Join The Conversation With Mishpacha's Weekly Newsletter



What Does Money Mean to You?

Sara Glaz

We all like to believe we make financial decisions rationally, but more often than not, it’s our emotions controlling our wallets, not our bank accounts. A look at common money scripts, how they are written, and what we can do to alter them.

Wednesday, January 01, 2014

Standing at the store checkout with your cart, the rack of sweets and knickknacks — impulse buys — catches your eye. Do you grab whatever little Srulie would like, without so much as a glance at the price? Or do you keep your focus straight ahead — if it’s not on your list, it stays out of the cart? Maybe you consider the chocolates and spend the next five minutes anxiously deliberating whether or not you should buy them?

When it comes to financial decisions, our fiscal knowledge often takes a backseat to the meanings we attach to money. These meanings, which can be either beneficial or detrimental, usually develop in childhood. According to father-and-son psychologists and financial behavior gurus Drs. Ted and Brad Klontz, the way we understand money is our “money script”: a set of beliefs that guide how we relate to money and think about it as adults. Let’s take a look at how these mindsets originate and affect us later in adulthood.

 

Money Avoidance: Just Don’t Think About It

Tzivia’s father Chaim worked on commission in real estate. Every few months, Chaim would receive a windfall paycheck from a sale. Both he and his wife Hadassah had trouble with self-control and would spend the money within a few weeks — on new suits, seforim, restaurants, all sorts of luxuries. Tzivia and her brothers appreciated the new things, but the money ran out all too quickly.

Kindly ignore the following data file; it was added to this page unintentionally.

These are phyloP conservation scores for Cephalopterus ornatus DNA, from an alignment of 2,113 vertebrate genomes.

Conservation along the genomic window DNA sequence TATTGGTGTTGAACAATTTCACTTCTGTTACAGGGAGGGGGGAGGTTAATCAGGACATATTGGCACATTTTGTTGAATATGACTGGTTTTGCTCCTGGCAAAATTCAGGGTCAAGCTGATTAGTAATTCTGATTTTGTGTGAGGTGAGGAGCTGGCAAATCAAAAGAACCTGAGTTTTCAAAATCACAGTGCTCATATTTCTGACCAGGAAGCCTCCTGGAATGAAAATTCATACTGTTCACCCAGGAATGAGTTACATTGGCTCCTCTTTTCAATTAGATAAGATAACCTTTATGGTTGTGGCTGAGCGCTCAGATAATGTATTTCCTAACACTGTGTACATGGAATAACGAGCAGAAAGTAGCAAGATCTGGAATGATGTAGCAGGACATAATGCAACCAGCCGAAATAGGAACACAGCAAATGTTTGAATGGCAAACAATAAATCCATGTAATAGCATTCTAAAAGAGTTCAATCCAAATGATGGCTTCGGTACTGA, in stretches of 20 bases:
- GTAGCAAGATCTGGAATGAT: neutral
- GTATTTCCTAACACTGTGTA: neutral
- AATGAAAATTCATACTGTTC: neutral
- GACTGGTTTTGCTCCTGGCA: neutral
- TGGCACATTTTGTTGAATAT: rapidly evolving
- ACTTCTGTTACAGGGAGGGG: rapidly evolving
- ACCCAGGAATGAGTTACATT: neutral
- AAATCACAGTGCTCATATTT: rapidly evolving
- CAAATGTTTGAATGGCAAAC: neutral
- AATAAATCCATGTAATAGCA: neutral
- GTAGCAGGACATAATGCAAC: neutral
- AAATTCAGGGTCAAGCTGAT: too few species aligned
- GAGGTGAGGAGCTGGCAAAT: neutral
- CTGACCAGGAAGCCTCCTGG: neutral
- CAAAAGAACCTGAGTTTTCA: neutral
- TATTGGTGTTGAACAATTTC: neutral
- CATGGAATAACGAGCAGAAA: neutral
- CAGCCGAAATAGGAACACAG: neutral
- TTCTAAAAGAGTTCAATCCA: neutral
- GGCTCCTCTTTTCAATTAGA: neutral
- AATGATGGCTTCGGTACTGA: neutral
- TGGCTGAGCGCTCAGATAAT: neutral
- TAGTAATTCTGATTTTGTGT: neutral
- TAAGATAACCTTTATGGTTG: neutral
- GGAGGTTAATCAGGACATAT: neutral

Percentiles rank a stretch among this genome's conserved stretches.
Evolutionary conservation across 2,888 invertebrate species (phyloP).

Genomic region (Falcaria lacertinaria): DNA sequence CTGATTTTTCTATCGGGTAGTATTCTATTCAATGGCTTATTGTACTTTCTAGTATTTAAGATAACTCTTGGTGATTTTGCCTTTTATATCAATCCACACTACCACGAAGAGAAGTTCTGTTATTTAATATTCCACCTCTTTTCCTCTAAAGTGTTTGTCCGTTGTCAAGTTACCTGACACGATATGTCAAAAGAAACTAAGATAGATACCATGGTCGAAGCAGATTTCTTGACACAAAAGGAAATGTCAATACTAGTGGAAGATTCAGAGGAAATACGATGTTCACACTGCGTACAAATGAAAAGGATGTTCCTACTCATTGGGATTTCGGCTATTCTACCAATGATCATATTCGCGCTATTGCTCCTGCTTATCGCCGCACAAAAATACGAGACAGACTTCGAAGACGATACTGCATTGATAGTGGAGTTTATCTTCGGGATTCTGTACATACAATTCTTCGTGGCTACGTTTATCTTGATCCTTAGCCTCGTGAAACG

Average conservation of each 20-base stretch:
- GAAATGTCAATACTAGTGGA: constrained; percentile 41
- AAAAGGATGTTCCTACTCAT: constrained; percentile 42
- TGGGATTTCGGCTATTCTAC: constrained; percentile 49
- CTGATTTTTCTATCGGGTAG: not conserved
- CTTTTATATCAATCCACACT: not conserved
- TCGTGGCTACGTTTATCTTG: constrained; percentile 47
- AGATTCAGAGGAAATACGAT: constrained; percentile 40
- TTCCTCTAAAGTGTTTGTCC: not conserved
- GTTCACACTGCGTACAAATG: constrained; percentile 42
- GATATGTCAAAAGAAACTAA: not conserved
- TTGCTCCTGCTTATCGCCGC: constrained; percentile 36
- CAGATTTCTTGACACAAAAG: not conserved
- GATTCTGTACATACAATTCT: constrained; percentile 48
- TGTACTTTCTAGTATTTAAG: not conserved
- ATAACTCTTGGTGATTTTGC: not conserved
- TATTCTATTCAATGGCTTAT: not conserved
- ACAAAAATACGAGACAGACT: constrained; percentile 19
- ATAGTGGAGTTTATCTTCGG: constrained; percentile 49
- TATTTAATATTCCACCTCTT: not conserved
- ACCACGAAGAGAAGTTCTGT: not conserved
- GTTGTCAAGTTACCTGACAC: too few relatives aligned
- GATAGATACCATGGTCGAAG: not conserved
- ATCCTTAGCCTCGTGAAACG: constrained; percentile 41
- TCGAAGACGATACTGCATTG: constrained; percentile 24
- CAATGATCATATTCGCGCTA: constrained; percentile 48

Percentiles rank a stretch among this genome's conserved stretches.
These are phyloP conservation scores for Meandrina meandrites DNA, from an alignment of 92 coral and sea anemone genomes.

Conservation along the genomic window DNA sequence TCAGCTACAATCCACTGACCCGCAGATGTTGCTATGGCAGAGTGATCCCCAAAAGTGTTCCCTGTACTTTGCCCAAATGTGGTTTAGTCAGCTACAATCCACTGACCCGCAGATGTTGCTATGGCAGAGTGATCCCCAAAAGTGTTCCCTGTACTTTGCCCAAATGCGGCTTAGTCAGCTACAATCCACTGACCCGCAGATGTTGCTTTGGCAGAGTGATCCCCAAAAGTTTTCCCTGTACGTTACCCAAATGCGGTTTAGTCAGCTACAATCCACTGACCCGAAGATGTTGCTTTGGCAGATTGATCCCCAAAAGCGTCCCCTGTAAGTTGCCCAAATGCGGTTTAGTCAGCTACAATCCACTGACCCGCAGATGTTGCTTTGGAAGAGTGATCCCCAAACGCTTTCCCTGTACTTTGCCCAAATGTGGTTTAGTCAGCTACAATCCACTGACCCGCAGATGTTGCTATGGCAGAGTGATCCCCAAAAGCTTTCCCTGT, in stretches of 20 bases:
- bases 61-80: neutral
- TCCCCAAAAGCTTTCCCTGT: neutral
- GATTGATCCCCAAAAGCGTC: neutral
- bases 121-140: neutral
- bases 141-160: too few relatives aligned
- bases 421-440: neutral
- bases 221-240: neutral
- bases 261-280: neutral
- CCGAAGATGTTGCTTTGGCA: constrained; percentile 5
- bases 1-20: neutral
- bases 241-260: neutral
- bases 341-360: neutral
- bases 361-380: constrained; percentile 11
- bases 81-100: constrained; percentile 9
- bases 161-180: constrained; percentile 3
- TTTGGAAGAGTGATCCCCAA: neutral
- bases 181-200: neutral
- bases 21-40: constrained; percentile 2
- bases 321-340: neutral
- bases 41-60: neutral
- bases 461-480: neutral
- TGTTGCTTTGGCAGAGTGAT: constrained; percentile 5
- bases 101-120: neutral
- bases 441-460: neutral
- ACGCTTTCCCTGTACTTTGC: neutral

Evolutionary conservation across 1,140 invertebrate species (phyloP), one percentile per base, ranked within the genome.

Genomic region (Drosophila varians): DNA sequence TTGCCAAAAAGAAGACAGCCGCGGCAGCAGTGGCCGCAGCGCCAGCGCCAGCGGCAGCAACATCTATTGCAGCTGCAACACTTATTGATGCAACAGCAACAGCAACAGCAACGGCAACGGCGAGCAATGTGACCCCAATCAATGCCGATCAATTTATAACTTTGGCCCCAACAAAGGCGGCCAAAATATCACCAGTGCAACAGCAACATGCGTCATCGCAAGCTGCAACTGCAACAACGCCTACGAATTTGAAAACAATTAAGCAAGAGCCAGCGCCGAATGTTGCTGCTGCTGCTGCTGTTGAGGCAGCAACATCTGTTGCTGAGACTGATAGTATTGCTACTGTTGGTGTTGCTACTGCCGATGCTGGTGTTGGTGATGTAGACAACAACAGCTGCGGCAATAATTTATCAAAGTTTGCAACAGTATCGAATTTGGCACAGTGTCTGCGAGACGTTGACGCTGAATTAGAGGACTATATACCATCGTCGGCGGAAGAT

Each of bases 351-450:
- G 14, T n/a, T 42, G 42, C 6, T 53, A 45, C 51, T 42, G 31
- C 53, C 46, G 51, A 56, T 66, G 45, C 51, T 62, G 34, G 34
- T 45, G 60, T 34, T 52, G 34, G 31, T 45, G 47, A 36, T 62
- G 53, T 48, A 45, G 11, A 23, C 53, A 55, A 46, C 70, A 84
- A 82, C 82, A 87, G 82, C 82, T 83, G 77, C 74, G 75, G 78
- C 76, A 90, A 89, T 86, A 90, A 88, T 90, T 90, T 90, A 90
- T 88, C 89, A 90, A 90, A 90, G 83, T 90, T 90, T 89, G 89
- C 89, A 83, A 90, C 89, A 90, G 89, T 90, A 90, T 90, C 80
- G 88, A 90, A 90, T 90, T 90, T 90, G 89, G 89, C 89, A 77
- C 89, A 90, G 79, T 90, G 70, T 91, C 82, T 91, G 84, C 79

Chaim and Hadassah would then spend the next few weeks — sometimes months — panicking about the negative bank balances, impending tuition payments, and the growing debt. After the next paycheck arrived, they would resolve to take control, even meet with a financial counselor, but never end up going. The situation would repeat itself, over and over again. While Chaim and Hadassah were eventually able to marry off their children, Tzivia was left with an unwelcome present — financial denial.

 

To read the rest of this story, please buy this issue of Mishpacha or sign up for a weekly subscription

Share this page with a friend. Fill in the information below, and we'll email your friend a link to this page on your behalf.

Your name
Your email address
You friend's name
Your friend's email address
Please type the characters you see in the image into the box provided.
CAPTCHA
Message


 
Top-Down Theory
Shoshana Friedman Our true currency, the accomplishments we value most
Strive for What Binds Us
Yonoson Rosenblum The chareidi community represents something of an oasis
Embracing Victimhood
Eytan Kobre Combating the allure of victimhood
The Kids Are Going to Camp, the Parents Are Going Broke
Miriam Klein Adelman Mindy has to feel good; it doesn’t matter that I feel ba...
Work/Life Solutions with Carlos Wigle
Moe Mernick “Rejection is Hashem’s protection” 
How to Create a Simple 900-Page Novel
Rabbi Emanuel Feldman All of us can reset the titles of our own lives
Stand There or Do Something
Baruch S. Fertel, MD, MPA, FACEP It’s called collaborative care, and it works miracles
I'm Here — Are You Ready?
Riki Goldstein Upbeat and catchy, but still makes listeners think
Back in Time
Riki Goldstein "I wish I could recapture that excitement"
Mixed Messages
Riki Goldstein The unsung craftsmen who give albums their special touch
Go in Peace
Faigy Peritzman Inner peace makes us vessels for blessing
All Work and No Play
Sarah Chana Radcliffe A life only about doing your duties loses all its color
Dying to Believe
With Rav Moshe Wolfson, written by Baila Vorhand Emunah peshutah is the force behind Jewish continuity